Climbing magazine field-tested the Metolius Anchor Chain for toprope durability and ease of use during leading sport climbs. Here's what we found.
Climbing Protection Reviews
The Friend camming device, introduced way back in 1977, has been completely revamped for the third time in its illustrious history to create Wild Country Helium Friends ($65 to $75, wildcountry.co.uk).
In the three decades since spring-loaded camming devices were invented, they’ve radically transformed the notion of what climbs can be led safely. Here’s a little lore about modern climbing’s most revolutionary piece of protection. The essential brilliance of spring-loaded camming devices (SLCDs) is their lobes’ shape, which is described mathematically as a logarithmic spiral. The same curving lines are found naturally in seashells, pine cones, flower heads, and even in the basic form of our own galaxy, the Milky Way.
If you’re getting into traditional climbing, or upgrading your rack, a set of spring-loaded camming devices will be your biggest expense: At $50 to $90 each, you’re looking at $500, minimum, for a modest selection of units. The good news is that modern cams offer excellent value: They work beautifully and will last much longer than your shoes, ropes, or harnesses.
Black Diamond Hoodwire Quickdraw - This is the first ready-to-buy draw using BD’s clever HoodWire technology. A standard wire-gate biner has a hook in the nose that can snag on bolt hangers or gear loops on your harness, but the HoodWire shields this hook with little stainless-steel strips for hassle-free clipping and unclipping. The hood will not trap debris that could cause open-gate failures, and it protects the nose from wear.
How brilliant was Ray Jardine’s design for the first commercially successful spring-loaded camming device? It was so spot-on that the 13.75° constant camming angle that Jardine stipulated is still in use by several cam makers more than three decades later. But that’s not to say cam design has stagnated: The invention of TCUs and other micro-cams, double-axle units, and offset cams has helped climbers push into ever sketchier free-climbing and big-wall terrain. Here, we take a close look at the four newest camming devices available in the U.S., including a sneak preview of a radically redesigned Friend.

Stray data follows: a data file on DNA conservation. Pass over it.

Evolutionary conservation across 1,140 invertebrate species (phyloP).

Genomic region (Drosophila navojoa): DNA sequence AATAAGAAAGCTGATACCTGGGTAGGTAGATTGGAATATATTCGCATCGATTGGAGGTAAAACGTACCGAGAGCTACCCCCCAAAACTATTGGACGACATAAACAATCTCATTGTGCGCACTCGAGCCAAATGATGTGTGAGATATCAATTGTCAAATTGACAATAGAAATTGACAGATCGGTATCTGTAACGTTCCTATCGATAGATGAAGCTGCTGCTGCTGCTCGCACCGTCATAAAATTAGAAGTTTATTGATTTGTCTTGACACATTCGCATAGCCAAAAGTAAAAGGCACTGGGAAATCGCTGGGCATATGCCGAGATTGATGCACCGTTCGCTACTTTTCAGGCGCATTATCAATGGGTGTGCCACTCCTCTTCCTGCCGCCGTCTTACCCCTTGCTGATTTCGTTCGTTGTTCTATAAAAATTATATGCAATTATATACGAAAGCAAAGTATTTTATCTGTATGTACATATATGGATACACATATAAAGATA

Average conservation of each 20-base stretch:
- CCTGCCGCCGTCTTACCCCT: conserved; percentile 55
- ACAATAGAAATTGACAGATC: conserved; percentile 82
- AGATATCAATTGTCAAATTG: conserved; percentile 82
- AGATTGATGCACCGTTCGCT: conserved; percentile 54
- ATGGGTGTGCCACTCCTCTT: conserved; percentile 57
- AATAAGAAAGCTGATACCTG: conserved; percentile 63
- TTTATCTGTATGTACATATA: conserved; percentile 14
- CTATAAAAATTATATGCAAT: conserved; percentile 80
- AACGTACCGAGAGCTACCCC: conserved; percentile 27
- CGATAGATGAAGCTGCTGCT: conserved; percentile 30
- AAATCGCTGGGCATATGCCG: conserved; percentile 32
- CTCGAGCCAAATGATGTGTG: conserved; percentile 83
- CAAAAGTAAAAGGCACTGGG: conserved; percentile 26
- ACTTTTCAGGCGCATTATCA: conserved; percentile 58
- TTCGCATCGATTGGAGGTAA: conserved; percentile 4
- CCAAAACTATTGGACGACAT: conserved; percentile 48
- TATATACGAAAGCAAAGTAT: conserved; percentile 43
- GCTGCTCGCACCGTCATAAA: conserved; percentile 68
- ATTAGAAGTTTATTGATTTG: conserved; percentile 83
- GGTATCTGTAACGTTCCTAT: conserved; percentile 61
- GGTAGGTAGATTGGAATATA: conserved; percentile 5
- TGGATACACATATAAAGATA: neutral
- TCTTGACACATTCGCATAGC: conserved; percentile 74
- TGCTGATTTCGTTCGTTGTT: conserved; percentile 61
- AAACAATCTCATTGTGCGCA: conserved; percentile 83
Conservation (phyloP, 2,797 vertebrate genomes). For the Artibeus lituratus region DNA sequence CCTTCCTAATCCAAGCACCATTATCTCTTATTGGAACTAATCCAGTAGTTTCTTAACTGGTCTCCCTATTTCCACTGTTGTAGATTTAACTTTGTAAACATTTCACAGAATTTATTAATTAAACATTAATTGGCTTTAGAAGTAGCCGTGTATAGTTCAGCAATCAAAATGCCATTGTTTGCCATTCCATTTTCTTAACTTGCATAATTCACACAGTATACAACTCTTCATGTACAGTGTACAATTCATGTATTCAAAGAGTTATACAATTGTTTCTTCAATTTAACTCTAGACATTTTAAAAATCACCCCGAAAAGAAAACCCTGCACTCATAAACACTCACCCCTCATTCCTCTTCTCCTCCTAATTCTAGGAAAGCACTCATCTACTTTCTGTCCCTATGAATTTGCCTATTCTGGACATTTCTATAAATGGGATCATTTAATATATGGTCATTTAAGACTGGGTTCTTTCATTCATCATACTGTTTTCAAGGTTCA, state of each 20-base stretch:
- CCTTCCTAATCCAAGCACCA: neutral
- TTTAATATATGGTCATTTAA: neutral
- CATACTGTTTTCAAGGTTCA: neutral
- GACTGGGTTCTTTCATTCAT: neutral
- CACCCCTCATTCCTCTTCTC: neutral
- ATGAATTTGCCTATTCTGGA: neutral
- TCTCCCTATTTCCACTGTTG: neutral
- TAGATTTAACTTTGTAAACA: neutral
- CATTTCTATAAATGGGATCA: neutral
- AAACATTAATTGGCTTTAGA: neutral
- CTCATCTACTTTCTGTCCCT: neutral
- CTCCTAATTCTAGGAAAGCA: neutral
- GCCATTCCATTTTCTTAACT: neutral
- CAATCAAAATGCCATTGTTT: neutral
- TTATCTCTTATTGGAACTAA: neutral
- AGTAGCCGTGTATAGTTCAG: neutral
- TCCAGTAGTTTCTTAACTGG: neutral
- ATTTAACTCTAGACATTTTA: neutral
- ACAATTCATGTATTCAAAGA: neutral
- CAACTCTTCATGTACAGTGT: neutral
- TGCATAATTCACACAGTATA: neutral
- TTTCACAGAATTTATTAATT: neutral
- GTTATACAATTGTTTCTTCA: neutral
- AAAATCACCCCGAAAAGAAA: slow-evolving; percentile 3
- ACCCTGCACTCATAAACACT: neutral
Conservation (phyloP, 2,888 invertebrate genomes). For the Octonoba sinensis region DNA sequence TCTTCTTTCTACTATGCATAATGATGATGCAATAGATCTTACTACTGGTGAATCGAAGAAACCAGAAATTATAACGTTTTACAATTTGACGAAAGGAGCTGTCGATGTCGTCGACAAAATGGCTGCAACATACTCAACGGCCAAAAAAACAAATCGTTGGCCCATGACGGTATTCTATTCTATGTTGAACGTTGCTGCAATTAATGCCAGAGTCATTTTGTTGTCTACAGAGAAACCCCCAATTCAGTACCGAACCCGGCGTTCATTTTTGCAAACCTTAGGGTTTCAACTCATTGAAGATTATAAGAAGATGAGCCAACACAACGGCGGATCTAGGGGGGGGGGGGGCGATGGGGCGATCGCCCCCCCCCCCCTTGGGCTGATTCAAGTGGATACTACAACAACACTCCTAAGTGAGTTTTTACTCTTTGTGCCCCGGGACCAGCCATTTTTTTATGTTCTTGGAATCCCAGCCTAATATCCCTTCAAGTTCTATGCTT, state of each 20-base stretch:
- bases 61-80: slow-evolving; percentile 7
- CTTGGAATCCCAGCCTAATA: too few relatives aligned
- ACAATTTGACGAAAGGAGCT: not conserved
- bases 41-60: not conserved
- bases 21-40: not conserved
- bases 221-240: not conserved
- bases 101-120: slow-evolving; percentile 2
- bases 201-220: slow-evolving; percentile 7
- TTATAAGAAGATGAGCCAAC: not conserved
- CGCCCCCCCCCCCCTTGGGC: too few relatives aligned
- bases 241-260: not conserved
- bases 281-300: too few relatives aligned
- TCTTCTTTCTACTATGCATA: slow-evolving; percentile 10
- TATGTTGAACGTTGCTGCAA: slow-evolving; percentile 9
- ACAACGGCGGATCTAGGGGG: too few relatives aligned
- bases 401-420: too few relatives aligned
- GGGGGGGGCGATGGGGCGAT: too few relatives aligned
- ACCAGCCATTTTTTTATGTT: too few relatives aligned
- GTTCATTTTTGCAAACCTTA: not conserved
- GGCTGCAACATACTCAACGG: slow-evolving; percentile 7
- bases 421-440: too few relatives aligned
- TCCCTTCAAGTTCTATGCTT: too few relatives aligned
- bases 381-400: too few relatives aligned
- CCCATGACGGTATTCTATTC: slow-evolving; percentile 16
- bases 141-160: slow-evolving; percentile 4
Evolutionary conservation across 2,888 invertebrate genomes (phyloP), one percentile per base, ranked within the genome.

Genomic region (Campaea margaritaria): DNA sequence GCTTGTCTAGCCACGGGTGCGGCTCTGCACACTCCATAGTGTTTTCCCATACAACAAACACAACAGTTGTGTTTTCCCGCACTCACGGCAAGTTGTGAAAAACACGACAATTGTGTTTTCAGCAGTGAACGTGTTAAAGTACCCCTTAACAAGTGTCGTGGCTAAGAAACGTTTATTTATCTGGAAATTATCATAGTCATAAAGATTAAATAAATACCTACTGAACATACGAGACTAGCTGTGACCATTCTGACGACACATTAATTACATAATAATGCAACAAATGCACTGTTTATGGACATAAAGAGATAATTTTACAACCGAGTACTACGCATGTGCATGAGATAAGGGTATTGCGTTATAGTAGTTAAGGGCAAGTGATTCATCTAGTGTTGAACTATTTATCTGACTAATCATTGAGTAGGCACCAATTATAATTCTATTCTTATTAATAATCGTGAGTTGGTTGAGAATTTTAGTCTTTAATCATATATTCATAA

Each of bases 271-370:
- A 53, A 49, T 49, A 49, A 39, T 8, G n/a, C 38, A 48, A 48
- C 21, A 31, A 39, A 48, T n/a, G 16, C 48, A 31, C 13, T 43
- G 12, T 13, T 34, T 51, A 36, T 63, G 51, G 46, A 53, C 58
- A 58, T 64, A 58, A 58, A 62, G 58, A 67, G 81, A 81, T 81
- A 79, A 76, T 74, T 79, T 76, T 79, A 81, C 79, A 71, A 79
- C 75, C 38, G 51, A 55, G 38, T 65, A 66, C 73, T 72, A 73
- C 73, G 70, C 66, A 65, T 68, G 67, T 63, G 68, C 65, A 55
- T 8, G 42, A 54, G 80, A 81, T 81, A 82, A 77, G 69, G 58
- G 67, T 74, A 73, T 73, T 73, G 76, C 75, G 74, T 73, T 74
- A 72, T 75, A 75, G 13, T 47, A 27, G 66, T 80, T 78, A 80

Just when it seemed like thin-crack pro couldn’t get any sleeker or more specialized, the innovators at Metolius Climbing introduced Offset Master Cams, an update to the single-stem units that tweaks them perfectly for flares, pin scars, and other singular placements. The Offsets come in six sizes — No. 00 through No. 5...
Single-stem cams are all the rage, with a versatile, plug-deep configuration great for the smallest sizes (hyper-thin cracks) and in any case where “walking” is not an option. Although Trango FlexCams (trango.com) have been on the market since 2004, this year sizes 1 to 4 have been reconfigured as a traditionaloffset four-cam design. Click here to buy now from MountainGear.com
A year and a half ago, I noted in our leashless tool review that the designs then available were only a precursor of shapes to come.
Buying cams is the most difficult choice you'll make with climbing gear. Over 20 different models in endless varieties: two-, three-, and four-cam units; single-stem and U-stem cables.